The MacDonells/MacDonalds of Glengarry / Stormont, Canada By Duncan (Darby) MacDonald UE

While there are areas in Canada that can boast of large settlements and emigrations of MacDonalds (most notable being that of Eastern Canada, i.e. Nova Scotia and Prince Edward Island) there are none that can lay claim to having had more members of the Clan MacDonald or MacDonell (Clan Donald) emigrate in greater numbers to what was then called “Upper Canada”, than those by that name who arrived and settled in the two Eastern-Ontario Counties of Glengarry and Stormont.

The first census (1851/52) lists the following names for the County of Glengarry, and I mention here the names of the Townships and the reader will soon wonder if he is in Canada or the Highlands of Scotland:

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Is it any wonder that in Glengarry, and likewise in Stormont, they called this part of Eastern Ontario “MacDONALD COUNTRY”.

Clan Donald Branch Formed

It is in this area (of Eastern-Ontario. CANADA) that Clan Donald can now report that the latest Branch of the Clan has been formed and indeed has already issued the first Newsletter “From Sea To Sea” to members and selected interested Scots. One can see from the above figures that of all the areas in Ontario that demanded such a Clan Donald Society be formed this should have been the premier location and indeed organizers are looking forward to one of the largest and strongest societies in Canada in the years to come.

Early Migrations

Of the 10 or so early migrations dating from 1772 through 1820 to Upper Canada (the early 1773 date includes two groups who arrived and settled for a time in America and who fled to Canada, and adhered to the Unity of the Empire and joined the Royal Standard before the Treaty of Separation in 1783, and from which many descendants bear the initials “UE” after their name, indicating that they are a descendant of a United Empire Loyalist, which was the “Mark Of Honour”), were, for the great part, from that area of the Highlands of Scotland known as Western Inverness [Glengarry] predominantly that of Knoydart, Lochiel and Glenelg.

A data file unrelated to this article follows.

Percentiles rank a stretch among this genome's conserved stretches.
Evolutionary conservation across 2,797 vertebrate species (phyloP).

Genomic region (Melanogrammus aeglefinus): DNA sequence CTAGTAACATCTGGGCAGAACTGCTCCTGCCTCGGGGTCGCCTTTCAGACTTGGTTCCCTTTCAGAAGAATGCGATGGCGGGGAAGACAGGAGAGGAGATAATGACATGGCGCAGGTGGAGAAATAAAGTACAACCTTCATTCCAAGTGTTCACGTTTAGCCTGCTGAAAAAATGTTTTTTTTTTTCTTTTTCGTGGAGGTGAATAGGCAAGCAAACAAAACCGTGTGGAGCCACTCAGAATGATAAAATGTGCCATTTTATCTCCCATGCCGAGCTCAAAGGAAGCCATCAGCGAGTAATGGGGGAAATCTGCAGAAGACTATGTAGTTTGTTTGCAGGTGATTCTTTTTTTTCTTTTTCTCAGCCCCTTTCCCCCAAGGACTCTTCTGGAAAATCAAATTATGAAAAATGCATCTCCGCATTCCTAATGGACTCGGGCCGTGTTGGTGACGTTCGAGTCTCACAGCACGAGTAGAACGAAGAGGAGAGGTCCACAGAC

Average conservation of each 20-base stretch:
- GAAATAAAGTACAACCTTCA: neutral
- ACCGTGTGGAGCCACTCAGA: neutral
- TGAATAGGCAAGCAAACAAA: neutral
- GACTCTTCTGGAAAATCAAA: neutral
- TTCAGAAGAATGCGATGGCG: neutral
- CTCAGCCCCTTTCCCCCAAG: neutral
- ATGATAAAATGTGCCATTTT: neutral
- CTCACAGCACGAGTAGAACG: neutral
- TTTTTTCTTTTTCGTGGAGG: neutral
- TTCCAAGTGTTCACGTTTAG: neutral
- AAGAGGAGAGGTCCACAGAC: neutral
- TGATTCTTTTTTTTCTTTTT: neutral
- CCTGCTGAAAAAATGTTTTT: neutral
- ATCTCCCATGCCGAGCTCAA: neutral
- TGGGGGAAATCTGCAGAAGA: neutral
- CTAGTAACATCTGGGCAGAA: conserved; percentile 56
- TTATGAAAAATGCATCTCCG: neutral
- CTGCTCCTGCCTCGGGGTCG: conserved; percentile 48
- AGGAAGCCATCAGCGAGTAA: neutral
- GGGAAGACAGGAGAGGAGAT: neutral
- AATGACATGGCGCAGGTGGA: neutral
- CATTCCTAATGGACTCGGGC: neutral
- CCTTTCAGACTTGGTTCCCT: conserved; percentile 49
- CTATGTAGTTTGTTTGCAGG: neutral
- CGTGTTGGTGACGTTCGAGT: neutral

The record of Crown Lands shows that those of the name MacDonell or MacDonald outranked in number those of any other individual name in the Province (of Ontario) and that there were more Loyalists of that name than any three English names combined in the whole Province.

Although most historians will document that the Scots first settled in the areas of Upper Canada around 1784 having waited since the end of the Revolutionary War (1776-1783), in Lower Canada (Quebec) or St. John’s, for direction and permission to “take up lands” as Loyalists, there is now evidence of earlier Scots locating in both Stormont and Glengarry.

Some of these early Scots, members of the same Regiments as those waiting in Quebec for lands; The Royal Highland Emigrants (later the 84th Regiment of foot). The King’s Royal Regiment, Butler’s Rangers, etc., would be those who would tell the others how well this new land was that they had squatted on and where they had begun to edge out a living (most were removed or given proper lands later) and others were Scots who took their discharge from the 78th or Fraser’s Highlanders, after doing their duty at Quebec (Plains of Abraham, 1759) and had remained in the area.

Stormont, Dundas & Glegarry Highlanders

A letter from  Downing Street, dated   1st  March   1803,  and addressed by Lord Hobart, Secretary of State for the Colonies, to the Lt. Gov. of Upper Canada, explains the migration of 1803 which was made up of many members of the Glengarry Fencibles, (the forerunner   of  the   famous   Stormont,   Dundas   &   Glengarry Highlanders still an active unit in these Counties, and who still wear the kilt of “The MacDonells of Glengarry” and a hat badge that bears the “Raven On The Rock”. The   Claymore of the Commanding Officer, to be handed down from CO to CO, is one presented by Ellice and Rosa McDonald, Jr., of Clan Donald):

“A body of Highlanders, mostly MacDonells, and partly disbanded soldiers of the Glengarry Fencible Regiment, with their families and immediate connections, are upon the point of quitting their present place of abode, with a design of following into Upper Canada some of their relatives who have already established themselves in that Province …”

The late Right Rev. Monsignor Ewen J. Macdonald, VG MC (“Father Ewen”) would remark in an address given on the Diocese of Alexandria (in Glengarry, Stormont, Canada):

“The early Scot settlers were, for the greatest part, Roman Catholics,  The  Catholic  Clans,  notably Glengarry  and  Clan Ranald, were faithful to the Stuart cause. Their story of devotion and heroism is familiar to all. They suffered the “Disarming Acts”, the “Proscribing Acts” and “Jurisdiction Acts”, and intolerable conditions generally, forced them to leave their Highland glens.

“And so they came to this new world, to the wilderness, and for a large proportion of the people of Glengarry and Stormont. were for several generations necessarily shut out from intercourse with the rest of the world, the world of newspaper and magazine. For them the art of reading had not killed the art of story-telling, so that stories and traditions were handed down over the years and a heritage was protected.”

In Glengarry, Canada, there still is spoken, and indeed taught, the Gaelic language.